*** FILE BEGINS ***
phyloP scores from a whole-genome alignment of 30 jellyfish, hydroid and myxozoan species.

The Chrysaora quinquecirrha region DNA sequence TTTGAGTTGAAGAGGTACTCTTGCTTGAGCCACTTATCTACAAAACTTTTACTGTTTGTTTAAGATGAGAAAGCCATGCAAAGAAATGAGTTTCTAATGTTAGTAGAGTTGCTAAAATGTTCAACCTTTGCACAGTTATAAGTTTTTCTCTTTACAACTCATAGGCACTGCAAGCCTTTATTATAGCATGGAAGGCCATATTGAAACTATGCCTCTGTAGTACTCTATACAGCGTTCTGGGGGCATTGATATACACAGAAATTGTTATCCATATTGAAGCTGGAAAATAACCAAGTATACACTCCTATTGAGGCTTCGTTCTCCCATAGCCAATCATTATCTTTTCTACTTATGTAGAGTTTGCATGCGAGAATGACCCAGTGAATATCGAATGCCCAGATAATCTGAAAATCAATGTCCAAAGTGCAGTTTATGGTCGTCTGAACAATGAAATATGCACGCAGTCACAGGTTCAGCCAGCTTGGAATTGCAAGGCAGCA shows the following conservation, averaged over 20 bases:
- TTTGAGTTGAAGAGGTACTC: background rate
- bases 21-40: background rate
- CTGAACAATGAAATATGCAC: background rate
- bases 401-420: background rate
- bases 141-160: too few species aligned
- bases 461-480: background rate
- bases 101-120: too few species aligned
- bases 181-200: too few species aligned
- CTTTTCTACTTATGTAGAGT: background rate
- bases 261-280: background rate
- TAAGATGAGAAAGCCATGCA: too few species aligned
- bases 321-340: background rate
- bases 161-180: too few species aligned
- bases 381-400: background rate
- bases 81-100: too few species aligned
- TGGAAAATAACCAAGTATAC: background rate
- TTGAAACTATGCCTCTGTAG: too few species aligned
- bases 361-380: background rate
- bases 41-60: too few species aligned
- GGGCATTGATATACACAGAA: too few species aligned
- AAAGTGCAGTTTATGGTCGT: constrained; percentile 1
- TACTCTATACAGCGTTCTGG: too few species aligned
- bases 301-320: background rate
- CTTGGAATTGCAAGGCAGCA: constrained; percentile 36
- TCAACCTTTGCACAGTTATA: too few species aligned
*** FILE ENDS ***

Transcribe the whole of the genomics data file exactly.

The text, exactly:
phyloP scores from a whole-genome alignment of 30 jellyfish, hydroid and myxozoan species.

The Chrysaora quinquecirrha region DNA sequence TTTGAGTTGAAGAGGTACTCTTGCTTGAGCCACTTATCTACAAAACTTTTACTGTTTGTTTAAGATGAGAAAGCCATGCAAAGAAATGAGTTTCTAATGTTAGTAGAGTTGCTAAAATGTTCAACCTTTGCACAGTTATAAGTTTTTCTCTTTACAACTCATAGGCACTGCAAGCCTTTATTATAGCATGGAAGGCCATATTGAAACTATGCCTCTGTAGTACTCTATACAGCGTTCTGGGGGCATTGATATACACAGAAATTGTTATCCATATTGAAGCTGGAAAATAACCAAGTATACACTCCTATTGAGGCTTCGTTCTCCCATAGCCAATCATTATCTTTTCTACTTATGTAGAGTTTGCATGCGAGAATGACCCAGTGAATATCGAATGCCCAGATAATCTGAAAATCAATGTCCAAAGTGCAGTTTATGGTCGTCTGAACAATGAAATATGCACGCAGTCACAGGTTCAGCCAGCTTGGAATTGCAAGGCAGCA shows the following conservation, averaged over 20 bases:
- TTTGAGTTGAAGAGGTACTC: background rate
- bases 21-40: background rate
- CTGAACAATGAAATATGCAC: background rate
- bases 401-420: background rate
- bases 141-160: too few species aligned
- bases 461-480: background rate
- bases 101-120: too few species aligned
- bases 181-200: too few species aligned
- CTTTTCTACTTATGTAGAGT: background rate
- bases 261-280: background rate
- TAAGATGAGAAAGCCATGCA: too few species aligned
- bases 321-340: background rate
- bases 161-180: too few species aligned
- bases 381-400: background rate
- bases 81-100: too few species aligned
- TGGAAAATAACCAAGTATAC: background rate
- TTGAAACTATGCCTCTGTAG: too few species aligned
- bases 361-380: background rate
- bases 41-60: too few species aligned
- GGGCATTGATATACACAGAA: too few species aligned
- AAAGTGCAGTTTATGGTCGT: constrained; percentile 1
- TACTCTATACAGCGTTCTGG: too few species aligned
- bases 301-320: background rate
- CTTGGAATTGCAAGGCAGCA: constrained; percentile 36
- TCAACCTTTGCACAGTTATA: too few species aligned